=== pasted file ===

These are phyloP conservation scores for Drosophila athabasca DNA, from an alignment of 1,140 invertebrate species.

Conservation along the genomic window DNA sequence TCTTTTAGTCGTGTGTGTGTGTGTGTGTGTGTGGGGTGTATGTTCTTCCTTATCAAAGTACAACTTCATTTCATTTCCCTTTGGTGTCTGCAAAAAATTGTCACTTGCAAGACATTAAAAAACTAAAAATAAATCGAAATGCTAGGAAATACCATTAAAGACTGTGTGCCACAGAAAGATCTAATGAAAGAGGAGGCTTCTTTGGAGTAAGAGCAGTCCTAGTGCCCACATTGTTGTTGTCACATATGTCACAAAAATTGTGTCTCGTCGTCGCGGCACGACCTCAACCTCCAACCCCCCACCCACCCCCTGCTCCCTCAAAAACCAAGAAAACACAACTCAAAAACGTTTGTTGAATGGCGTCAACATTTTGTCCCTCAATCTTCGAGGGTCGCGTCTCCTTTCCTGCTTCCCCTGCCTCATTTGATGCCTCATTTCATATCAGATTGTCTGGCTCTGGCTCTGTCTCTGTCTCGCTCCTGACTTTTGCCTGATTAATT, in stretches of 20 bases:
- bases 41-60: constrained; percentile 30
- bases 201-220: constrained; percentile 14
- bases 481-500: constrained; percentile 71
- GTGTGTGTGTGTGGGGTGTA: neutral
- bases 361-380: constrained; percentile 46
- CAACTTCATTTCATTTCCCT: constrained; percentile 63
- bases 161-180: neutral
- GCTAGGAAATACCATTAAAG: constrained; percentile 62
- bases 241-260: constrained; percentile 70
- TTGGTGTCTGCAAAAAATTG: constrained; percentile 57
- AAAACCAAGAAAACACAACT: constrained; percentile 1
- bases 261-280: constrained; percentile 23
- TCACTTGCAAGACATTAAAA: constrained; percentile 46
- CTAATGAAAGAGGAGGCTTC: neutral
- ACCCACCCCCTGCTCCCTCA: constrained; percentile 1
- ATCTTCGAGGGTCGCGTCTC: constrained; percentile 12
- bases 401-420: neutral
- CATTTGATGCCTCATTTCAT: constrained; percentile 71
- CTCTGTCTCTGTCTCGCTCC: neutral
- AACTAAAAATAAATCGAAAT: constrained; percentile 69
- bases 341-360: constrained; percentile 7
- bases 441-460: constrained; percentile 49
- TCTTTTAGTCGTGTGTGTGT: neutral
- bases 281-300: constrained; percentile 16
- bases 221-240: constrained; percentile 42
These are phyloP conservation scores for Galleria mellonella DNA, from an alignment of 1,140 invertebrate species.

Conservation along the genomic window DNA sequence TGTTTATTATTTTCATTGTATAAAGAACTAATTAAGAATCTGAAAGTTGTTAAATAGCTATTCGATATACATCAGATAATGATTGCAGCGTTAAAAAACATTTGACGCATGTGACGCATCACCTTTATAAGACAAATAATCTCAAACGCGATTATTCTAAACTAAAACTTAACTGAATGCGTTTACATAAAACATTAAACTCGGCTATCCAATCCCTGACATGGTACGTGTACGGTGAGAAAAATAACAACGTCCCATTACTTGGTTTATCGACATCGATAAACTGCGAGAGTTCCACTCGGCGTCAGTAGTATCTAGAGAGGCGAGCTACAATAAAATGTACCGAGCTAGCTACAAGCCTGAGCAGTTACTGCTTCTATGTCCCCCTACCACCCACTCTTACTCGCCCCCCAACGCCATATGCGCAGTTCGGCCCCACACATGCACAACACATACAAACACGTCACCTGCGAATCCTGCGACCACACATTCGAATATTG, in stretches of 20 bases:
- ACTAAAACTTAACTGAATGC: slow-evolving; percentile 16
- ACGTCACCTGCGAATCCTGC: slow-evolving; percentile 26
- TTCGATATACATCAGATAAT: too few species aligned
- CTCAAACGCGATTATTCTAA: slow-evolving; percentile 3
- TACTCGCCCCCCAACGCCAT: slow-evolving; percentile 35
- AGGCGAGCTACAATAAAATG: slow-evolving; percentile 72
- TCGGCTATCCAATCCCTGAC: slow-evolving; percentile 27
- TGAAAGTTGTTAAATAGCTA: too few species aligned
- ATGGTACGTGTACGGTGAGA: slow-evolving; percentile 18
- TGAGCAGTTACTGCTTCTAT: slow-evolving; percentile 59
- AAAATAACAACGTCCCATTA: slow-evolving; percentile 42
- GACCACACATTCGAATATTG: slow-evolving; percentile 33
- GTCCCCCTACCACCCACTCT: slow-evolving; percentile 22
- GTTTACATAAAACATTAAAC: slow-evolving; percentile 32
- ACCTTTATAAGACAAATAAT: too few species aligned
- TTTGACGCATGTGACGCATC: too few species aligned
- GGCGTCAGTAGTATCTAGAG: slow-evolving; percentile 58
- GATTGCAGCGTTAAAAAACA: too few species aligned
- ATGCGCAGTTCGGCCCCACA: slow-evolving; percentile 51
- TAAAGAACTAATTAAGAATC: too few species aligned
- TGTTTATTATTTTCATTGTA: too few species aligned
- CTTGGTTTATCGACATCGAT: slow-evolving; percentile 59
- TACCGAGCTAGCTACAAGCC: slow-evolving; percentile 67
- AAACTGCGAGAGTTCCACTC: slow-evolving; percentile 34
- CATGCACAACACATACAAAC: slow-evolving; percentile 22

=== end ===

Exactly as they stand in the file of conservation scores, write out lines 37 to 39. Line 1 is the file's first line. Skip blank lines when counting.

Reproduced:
- TGAAAGTTGTTAAATAGCTA: too few species aligned
- ATGGTACGTGTACGGTGAGA: slow-evolving; percentile 18
- TGAGCAGTTACTGCTTCTAT: slow-evolving; percentile 59